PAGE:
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1 January 2013

The Rules

Normal handicap RTA rules apply with the addition of a bisque per player, on condition that they wear a substantial tail throughout their match.

The Equipment

Court – Radley College Real Tennis Court
Balls – a cocktail of lawn tennis balls
Rackets – Lawn Tennis Rackets

Recommended Preparation

A hangover!

Cunning Ploys

Choose a junior for a partner to halve the hangover impact and to improve the strategy for using bisques.

The Evidence

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The Event

The unusual suspects gathered in two pools; half of the pairs played each other on Saturday 29 December and the others played on the following day. Subject to availability, the top four pairs from each day would regroup with refreshed hangovers for the finals on New Year’s Day. Tails ranged from stuffed socks to full morning suit and red devils to flashing animals.

Tactics soon started to emerge with Anthony and Charlie adopting a formation resembling a cross between badminton and lawn tennis to great effect.  However, it is horses for courses as, while their approach was successful against their first four opponents, they were undone by Julia and Peter.

Players gradually started to adapt to the strange bounce of the regular lawn tennis balls although bounces in the nicks and those into the dedans and winning gallery caught most out with unreasonable regularity. Bounces into the grille and onto the penthouse also took some by surprise, not to mention the bounces off the penthouse into the dedans and tambour into winning gallery.  It was refreshingly heart-warming to see players look at either balls or rackets after mis-hitting or misjudging balls; truly a compliment to the ball making and racket restringing skills of our professionals!

On top of the bounces into winning openings there were many hazard chases versus a drought of short chases. The sound of rain on the court roof reminded all that any other drought ended much earlier in the year.

The lighter bouncy balls clearly pleased some players more than others (Esse and Yorston families in particular) making the handicapper’s task trickier than normal but, on the whole, most dogs had their day, as did the horses, devils, leopards et al.

The first two days ended with healthy balances of satisfaction v disappointment and praise for the handicappers v cries of bandit. Above all we had a full draw for the final stages on New Year’s Day.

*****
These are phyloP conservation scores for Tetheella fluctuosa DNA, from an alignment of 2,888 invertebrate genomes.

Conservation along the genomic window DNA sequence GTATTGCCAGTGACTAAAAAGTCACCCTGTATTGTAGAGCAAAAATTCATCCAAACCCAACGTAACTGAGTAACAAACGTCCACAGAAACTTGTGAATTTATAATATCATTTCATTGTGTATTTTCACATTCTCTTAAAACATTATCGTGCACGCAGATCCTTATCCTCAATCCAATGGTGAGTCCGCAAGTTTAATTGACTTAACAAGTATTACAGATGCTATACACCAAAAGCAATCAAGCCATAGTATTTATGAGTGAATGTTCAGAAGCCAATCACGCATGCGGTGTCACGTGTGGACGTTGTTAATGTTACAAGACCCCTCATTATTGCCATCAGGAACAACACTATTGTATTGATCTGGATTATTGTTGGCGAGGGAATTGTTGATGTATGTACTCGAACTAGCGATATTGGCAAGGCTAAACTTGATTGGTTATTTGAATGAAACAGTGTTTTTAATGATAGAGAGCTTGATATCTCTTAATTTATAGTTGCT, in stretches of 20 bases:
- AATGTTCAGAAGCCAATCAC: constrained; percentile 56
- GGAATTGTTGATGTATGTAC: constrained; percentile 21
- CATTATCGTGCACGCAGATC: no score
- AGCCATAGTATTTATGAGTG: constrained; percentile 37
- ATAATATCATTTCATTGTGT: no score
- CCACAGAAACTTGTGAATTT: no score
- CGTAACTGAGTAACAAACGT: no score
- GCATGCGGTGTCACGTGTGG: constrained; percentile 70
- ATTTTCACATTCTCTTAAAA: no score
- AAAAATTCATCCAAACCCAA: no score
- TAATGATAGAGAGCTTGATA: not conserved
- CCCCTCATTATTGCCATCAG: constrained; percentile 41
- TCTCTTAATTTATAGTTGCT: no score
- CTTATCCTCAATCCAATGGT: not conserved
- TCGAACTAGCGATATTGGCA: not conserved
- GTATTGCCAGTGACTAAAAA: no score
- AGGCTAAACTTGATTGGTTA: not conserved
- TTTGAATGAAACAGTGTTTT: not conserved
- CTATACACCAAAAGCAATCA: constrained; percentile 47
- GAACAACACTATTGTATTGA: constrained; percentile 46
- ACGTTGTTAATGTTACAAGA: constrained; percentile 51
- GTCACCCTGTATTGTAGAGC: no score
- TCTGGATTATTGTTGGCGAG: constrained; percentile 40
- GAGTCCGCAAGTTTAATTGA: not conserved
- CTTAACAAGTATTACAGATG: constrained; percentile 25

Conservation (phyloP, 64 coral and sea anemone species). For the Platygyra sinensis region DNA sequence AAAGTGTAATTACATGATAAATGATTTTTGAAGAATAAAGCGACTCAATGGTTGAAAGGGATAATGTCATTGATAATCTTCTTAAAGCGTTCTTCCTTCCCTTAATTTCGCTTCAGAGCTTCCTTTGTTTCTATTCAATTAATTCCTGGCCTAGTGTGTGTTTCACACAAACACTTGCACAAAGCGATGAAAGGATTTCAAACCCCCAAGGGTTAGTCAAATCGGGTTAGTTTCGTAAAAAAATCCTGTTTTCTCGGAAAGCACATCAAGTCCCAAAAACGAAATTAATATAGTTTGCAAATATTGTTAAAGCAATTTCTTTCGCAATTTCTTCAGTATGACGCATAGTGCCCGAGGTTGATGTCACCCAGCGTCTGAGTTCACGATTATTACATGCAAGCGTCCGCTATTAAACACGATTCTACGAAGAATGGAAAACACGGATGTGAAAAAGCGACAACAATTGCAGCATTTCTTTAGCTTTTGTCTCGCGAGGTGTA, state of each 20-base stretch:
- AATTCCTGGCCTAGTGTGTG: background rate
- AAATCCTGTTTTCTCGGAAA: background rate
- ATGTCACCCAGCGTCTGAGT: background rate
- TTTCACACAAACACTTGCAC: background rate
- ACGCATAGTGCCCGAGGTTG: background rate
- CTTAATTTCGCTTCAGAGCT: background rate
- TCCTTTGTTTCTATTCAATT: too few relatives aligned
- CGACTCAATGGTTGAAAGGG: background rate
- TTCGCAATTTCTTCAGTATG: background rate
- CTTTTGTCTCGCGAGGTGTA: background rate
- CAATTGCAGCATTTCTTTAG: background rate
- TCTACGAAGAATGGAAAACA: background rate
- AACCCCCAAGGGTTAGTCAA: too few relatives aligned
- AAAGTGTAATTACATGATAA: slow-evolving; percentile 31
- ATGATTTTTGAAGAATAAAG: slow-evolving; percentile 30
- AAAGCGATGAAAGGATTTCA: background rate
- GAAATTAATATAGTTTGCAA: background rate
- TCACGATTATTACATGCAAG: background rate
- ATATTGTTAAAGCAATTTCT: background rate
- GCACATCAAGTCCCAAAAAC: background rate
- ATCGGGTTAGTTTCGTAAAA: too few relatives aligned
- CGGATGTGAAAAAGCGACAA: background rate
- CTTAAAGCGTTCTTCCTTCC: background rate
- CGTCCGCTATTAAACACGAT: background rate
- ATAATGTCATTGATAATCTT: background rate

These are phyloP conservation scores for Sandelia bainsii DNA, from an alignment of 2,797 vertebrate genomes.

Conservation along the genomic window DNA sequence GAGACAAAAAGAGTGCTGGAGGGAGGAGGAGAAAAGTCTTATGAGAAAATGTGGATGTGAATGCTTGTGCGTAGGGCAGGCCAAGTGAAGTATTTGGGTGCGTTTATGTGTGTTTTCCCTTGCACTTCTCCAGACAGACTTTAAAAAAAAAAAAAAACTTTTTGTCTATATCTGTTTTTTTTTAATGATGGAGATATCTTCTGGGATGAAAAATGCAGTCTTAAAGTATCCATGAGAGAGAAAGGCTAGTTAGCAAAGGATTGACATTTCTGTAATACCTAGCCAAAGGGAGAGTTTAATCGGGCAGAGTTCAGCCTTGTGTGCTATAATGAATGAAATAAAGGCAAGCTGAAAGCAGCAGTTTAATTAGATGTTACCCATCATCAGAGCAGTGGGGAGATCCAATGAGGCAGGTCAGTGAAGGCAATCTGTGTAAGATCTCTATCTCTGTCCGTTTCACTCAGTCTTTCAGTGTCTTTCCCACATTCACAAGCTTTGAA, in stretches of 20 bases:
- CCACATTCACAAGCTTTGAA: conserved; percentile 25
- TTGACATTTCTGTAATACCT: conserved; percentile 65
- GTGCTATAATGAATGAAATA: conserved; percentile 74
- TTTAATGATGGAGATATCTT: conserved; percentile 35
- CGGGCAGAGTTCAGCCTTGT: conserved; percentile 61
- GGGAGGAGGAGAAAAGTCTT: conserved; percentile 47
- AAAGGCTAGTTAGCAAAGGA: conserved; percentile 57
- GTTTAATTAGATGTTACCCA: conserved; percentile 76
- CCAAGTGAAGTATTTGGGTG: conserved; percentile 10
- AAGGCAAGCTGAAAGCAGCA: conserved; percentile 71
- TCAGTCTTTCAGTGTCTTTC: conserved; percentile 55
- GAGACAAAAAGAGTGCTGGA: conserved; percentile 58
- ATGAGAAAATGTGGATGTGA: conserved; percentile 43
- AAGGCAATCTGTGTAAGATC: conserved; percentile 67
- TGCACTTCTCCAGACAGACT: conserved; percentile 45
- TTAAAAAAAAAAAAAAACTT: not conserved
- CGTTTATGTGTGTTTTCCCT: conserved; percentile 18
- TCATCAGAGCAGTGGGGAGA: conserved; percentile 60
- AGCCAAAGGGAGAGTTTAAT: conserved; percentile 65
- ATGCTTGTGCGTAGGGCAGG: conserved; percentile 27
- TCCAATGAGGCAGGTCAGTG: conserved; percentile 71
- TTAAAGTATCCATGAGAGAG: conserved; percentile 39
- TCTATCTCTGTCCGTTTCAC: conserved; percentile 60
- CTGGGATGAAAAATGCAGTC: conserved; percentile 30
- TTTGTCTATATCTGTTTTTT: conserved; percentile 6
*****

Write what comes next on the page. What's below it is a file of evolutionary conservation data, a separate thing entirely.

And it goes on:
The remaining eight pairs were split into two groups with the top two of each group destined to progress to the semi-final.  Chris had adjusted all handicaps based on the previous day’s results. Most of the group results were close and some reversed the results of the earlier days, all in all confirmation that handicaps were having a fair impact.  It also became clear that all players were getting to grips with the equipment as the rallies were getting longer while chases and bounces into winning openings fewer.

The sense of fun continued as the competition moved towards a conclusion. The final was contested by Caroline & Ian Yorston against Vincent Graham & Rodas Irving. The pairs met earlier in the day; on that occasion Vincent and Rodas came out on top but who would win the final?

All four players started with confident hitting, big swinging volleys aimed at the grille and opponents and this was just the warm up!

Like all good finals the balance of play swung between pairs, not always helped by interesting bisque claims. Vincent and Rodas moved to a healthy 3-1 lead, needing 5 games to be the first to 8 games required for victory. At this stage Caroline and Ian gained the service end and rattled off a couple of quick games. The Yorstons continued to dominate serve and took the next 4 games; victory seemed inevitable. However, there was a twist in the tale (or should that be tail?) as free hitting saw Vincent and Rodas claw their way back to 7-7 while Benedict was counting the match points lost.

At this point banter in the dedans questioned whether anyone was running a book on the likely outcome. As  we all marvelled at the seemingly unlimited contortions that Ian managed while in formal tails Mick Dean suggested the coaching manual was being rewritten forever.

So, it was all on the final game. The points were long and closely contended with Caroline and Ian winning through. I think the phrase “watch and learn” will haunt Benedict for some time to come.


Many thanks go to Chris and John for their invention, organisation and for their encouraging marking of the event.

Thanks to all those who brought food and refreshments, especially to Maggie for her fabulous contribution and for suggesting the bring-and-share approach.

Finally, thanks to all of the competitors for once again entering into the spirit of the event which proved to be an inclusive, challenging and fun start to the New Year.


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